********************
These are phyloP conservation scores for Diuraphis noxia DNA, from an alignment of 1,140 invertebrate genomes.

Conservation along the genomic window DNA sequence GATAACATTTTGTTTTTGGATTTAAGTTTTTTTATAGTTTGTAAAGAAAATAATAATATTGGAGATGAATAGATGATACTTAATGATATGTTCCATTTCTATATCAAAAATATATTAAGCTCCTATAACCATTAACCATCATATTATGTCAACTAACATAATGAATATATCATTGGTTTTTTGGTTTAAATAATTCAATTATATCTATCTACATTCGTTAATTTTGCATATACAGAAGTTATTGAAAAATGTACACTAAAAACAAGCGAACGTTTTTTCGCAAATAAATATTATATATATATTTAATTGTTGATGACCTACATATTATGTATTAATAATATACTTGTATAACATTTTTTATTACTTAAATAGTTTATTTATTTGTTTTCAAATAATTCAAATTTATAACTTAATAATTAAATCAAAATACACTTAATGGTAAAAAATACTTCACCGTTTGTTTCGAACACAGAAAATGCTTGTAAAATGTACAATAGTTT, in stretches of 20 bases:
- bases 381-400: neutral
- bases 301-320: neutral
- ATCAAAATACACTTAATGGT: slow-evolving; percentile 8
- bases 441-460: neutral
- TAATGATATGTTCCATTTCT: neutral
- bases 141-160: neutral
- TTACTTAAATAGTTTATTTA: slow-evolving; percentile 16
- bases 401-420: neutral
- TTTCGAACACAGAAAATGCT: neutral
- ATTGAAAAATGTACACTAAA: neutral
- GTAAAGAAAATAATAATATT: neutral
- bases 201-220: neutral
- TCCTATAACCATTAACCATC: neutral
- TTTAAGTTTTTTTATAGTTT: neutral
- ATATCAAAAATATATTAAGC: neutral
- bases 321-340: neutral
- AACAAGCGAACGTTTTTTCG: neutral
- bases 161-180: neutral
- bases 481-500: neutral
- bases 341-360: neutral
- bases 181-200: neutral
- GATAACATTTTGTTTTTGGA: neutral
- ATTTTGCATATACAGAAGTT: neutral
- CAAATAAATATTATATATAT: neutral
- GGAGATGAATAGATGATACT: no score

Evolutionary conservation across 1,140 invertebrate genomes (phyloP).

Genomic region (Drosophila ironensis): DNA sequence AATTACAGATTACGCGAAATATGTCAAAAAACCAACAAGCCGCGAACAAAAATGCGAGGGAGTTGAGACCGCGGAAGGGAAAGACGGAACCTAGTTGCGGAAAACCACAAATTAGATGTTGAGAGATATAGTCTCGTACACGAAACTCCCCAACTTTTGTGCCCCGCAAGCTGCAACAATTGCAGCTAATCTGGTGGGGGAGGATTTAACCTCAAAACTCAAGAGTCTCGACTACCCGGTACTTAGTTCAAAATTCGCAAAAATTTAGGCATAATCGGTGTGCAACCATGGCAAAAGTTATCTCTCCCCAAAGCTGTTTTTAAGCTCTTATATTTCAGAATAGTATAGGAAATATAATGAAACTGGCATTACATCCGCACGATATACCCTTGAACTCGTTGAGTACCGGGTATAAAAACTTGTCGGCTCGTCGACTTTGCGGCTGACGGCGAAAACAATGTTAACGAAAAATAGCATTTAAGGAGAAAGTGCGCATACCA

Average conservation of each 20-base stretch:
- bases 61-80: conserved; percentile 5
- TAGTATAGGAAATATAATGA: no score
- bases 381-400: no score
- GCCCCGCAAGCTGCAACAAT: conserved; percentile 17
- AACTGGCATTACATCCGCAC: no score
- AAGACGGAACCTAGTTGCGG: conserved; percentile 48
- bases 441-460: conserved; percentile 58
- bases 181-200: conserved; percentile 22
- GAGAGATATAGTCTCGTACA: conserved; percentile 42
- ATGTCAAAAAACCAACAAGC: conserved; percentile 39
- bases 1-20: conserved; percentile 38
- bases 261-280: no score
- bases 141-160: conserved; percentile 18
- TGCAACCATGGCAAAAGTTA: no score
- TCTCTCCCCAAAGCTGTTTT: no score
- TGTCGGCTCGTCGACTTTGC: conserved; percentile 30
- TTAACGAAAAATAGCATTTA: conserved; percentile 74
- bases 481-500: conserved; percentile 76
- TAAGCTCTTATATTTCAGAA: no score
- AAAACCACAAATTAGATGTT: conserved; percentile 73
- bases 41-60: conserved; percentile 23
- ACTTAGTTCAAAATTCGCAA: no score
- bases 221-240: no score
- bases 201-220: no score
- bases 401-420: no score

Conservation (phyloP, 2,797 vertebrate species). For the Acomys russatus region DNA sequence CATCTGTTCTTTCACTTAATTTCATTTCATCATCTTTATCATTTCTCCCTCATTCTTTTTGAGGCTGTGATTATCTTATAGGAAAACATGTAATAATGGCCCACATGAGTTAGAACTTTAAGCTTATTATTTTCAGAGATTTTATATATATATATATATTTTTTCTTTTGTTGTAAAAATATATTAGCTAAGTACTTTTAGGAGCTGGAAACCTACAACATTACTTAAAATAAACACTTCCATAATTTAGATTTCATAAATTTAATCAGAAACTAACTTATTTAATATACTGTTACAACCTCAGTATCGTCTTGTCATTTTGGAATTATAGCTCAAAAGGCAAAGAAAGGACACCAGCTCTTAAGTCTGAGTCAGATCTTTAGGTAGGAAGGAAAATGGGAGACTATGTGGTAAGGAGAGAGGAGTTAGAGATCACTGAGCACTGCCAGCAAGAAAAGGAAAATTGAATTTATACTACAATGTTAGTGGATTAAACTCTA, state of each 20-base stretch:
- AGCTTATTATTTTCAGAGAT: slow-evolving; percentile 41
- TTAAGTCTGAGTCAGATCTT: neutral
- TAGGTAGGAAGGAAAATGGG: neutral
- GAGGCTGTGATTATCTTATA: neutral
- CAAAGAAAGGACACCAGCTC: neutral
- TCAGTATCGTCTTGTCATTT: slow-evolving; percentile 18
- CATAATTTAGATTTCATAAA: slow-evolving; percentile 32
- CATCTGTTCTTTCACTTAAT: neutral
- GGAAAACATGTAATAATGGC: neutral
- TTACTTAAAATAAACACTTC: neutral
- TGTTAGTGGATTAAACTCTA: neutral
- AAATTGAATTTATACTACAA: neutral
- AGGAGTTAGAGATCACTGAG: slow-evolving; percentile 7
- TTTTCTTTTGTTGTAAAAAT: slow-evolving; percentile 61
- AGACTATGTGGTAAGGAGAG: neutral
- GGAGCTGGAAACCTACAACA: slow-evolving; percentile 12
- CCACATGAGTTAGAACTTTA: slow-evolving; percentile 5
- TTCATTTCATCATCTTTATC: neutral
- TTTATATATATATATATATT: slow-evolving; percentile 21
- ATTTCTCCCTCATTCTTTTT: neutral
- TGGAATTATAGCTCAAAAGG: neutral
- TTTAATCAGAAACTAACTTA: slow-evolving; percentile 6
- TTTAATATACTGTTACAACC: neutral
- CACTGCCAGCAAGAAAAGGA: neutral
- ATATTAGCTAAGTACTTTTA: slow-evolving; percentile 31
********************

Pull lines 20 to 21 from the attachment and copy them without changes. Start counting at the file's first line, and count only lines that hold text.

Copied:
- bases 161-180: neutral
- bases 481-500: neutral